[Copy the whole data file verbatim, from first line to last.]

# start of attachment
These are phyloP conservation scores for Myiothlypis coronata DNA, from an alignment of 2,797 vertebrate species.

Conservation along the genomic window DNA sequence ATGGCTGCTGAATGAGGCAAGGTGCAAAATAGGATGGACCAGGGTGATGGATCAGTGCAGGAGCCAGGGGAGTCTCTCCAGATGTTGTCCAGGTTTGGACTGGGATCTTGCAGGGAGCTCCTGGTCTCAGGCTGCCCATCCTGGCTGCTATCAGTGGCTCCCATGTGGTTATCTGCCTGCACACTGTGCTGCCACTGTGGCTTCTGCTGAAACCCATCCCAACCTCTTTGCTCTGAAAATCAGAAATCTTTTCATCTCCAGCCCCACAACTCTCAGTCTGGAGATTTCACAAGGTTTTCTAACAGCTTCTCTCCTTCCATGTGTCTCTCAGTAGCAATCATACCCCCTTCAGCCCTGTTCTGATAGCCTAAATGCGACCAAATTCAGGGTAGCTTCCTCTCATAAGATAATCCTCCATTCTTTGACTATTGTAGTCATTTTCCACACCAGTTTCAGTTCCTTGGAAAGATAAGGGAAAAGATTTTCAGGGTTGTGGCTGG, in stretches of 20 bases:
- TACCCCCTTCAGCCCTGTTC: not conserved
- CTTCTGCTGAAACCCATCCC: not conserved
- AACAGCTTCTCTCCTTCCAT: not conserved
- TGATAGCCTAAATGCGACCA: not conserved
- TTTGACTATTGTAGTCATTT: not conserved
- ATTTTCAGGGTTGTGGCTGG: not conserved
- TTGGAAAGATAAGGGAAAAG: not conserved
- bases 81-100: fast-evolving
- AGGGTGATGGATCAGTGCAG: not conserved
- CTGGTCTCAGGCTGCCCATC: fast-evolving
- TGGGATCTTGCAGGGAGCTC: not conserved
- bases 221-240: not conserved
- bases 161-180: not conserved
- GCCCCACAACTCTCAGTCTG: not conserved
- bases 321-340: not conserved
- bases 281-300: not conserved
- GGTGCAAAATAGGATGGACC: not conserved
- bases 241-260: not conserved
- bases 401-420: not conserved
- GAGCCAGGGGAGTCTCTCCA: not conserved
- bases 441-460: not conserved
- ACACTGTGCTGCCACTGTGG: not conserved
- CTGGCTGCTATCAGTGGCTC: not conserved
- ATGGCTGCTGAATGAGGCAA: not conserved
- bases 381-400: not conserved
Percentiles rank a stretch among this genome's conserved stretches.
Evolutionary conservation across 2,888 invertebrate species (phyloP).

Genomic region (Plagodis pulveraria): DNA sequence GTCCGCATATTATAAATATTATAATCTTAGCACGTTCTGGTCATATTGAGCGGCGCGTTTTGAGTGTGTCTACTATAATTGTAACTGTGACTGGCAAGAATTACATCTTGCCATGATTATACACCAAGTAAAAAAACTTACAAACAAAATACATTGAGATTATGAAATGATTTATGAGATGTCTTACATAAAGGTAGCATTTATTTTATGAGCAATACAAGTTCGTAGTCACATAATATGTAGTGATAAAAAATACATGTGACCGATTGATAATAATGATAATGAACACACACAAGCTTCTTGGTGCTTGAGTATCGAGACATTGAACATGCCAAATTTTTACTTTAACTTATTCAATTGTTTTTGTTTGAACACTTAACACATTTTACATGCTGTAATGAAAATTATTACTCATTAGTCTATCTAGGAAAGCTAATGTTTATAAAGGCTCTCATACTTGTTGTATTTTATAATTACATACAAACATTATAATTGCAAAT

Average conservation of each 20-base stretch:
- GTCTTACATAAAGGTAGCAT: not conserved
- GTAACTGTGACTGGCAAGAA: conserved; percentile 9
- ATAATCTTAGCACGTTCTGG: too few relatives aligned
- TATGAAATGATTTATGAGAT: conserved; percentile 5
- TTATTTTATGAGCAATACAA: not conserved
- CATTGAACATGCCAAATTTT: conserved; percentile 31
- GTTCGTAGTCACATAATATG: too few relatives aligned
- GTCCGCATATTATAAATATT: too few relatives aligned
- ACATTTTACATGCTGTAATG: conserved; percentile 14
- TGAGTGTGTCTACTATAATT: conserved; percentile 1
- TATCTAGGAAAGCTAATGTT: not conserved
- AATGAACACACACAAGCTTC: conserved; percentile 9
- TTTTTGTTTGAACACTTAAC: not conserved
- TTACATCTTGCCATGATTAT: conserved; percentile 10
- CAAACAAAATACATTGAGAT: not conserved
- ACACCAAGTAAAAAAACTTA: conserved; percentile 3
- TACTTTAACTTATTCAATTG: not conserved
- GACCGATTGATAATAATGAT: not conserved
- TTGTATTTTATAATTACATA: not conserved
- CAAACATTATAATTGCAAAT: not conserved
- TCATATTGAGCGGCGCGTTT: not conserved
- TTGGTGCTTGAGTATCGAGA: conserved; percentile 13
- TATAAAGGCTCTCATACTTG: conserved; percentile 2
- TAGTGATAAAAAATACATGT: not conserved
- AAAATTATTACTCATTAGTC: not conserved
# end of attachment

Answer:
These are phyloP conservation scores for Myiothlypis coronata DNA, from an alignment of 2,797 vertebrate species.

Conservation along the genomic window DNA sequence ATGGCTGCTGAATGAGGCAAGGTGCAAAATAGGATGGACCAGGGTGATGGATCAGTGCAGGAGCCAGGGGAGTCTCTCCAGATGTTGTCCAGGTTTGGACTGGGATCTTGCAGGGAGCTCCTGGTCTCAGGCTGCCCATCCTGGCTGCTATCAGTGGCTCCCATGTGGTTATCTGCCTGCACACTGTGCTGCCACTGTGGCTTCTGCTGAAACCCATCCCAACCTCTTTGCTCTGAAAATCAGAAATCTTTTCATCTCCAGCCCCACAACTCTCAGTCTGGAGATTTCACAAGGTTTTCTAACAGCTTCTCTCCTTCCATGTGTCTCTCAGTAGCAATCATACCCCCTTCAGCCCTGTTCTGATAGCCTAAATGCGACCAAATTCAGGGTAGCTTCCTCTCATAAGATAATCCTCCATTCTTTGACTATTGTAGTCATTTTCCACACCAGTTTCAGTTCCTTGGAAAGATAAGGGAAAAGATTTTCAGGGTTGTGGCTGG, in stretches of 20 bases:
- TACCCCCTTCAGCCCTGTTC: not conserved
- CTTCTGCTGAAACCCATCCC: not conserved
- AACAGCTTCTCTCCTTCCAT: not conserved
- TGATAGCCTAAATGCGACCA: not conserved
- TTTGACTATTGTAGTCATTT: not conserved
- ATTTTCAGGGTTGTGGCTGG: not conserved
- TTGGAAAGATAAGGGAAAAG: not conserved
- bases 81-100: fast-evolving
- AGGGTGATGGATCAGTGCAG: not conserved
- CTGGTCTCAGGCTGCCCATC: fast-evolving
- TGGGATCTTGCAGGGAGCTC: not conserved
- bases 221-240: not conserved
- bases 161-180: not conserved
- GCCCCACAACTCTCAGTCTG: not conserved
- bases 321-340: not conserved
- bases 281-300: not conserved
- GGTGCAAAATAGGATGGACC: not conserved
- bases 241-260: not conserved
- bases 401-420: not conserved
- GAGCCAGGGGAGTCTCTCCA: not conserved
- bases 441-460: not conserved
- ACACTGTGCTGCCACTGTGG: not conserved
- CTGGCTGCTATCAGTGGCTC: not conserved
- ATGGCTGCTGAATGAGGCAA: not conserved
- bases 381-400: not conserved
Percentiles rank a stretch among this genome's conserved stretches.
Evolutionary conservation across 2,888 invertebrate species (phyloP).

Genomic region (Plagodis pulveraria): DNA sequence GTCCGCATATTATAAATATTATAATCTTAGCACGTTCTGGTCATATTGAGCGGCGCGTTTTGAGTGTGTCTACTATAATTGTAACTGTGACTGGCAAGAATTACATCTTGCCATGATTATACACCAAGTAAAAAAACTTACAAACAAAATACATTGAGATTATGAAATGATTTATGAGATGTCTTACATAAAGGTAGCATTTATTTTATGAGCAATACAAGTTCGTAGTCACATAATATGTAGTGATAAAAAATACATGTGACCGATTGATAATAATGATAATGAACACACACAAGCTTCTTGGTGCTTGAGTATCGAGACATTGAACATGCCAAATTTTTACTTTAACTTATTCAATTGTTTTTGTTTGAACACTTAACACATTTTACATGCTGTAATGAAAATTATTACTCATTAGTCTATCTAGGAAAGCTAATGTTTATAAAGGCTCTCATACTTGTTGTATTTTATAATTACATACAAACATTATAATTGCAAAT

Average conservation of each 20-base stretch:
- GTCTTACATAAAGGTAGCAT: not conserved
- GTAACTGTGACTGGCAAGAA: conserved; percentile 9
- ATAATCTTAGCACGTTCTGG: too few relatives aligned
- TATGAAATGATTTATGAGAT: conserved; percentile 5
- TTATTTTATGAGCAATACAA: not conserved
- CATTGAACATGCCAAATTTT: conserved; percentile 31
- GTTCGTAGTCACATAATATG: too few relatives aligned
- GTCCGCATATTATAAATATT: too few relatives aligned
- ACATTTTACATGCTGTAATG: conserved; percentile 14
- TGAGTGTGTCTACTATAATT: conserved; percentile 1
- TATCTAGGAAAGCTAATGTT: not conserved
- AATGAACACACACAAGCTTC: conserved; percentile 9
- TTTTTGTTTGAACACTTAAC: not conserved
- TTACATCTTGCCATGATTAT: conserved; percentile 10
- CAAACAAAATACATTGAGAT: not conserved
- ACACCAAGTAAAAAAACTTA: conserved; percentile 3
- TACTTTAACTTATTCAATTG: not conserved
- GACCGATTGATAATAATGAT: not conserved
- TTGTATTTTATAATTACATA: not conserved
- CAAACATTATAATTGCAAAT: not conserved
- TCATATTGAGCGGCGCGTTT: not conserved
- TTGGTGCTTGAGTATCGAGA: conserved; percentile 13
- TATAAAGGCTCTCATACTTG: conserved; percentile 2
- TAGTGATAAAAAATACATGT: not conserved
- AAAATTATTACTCATTAGTC: not conserved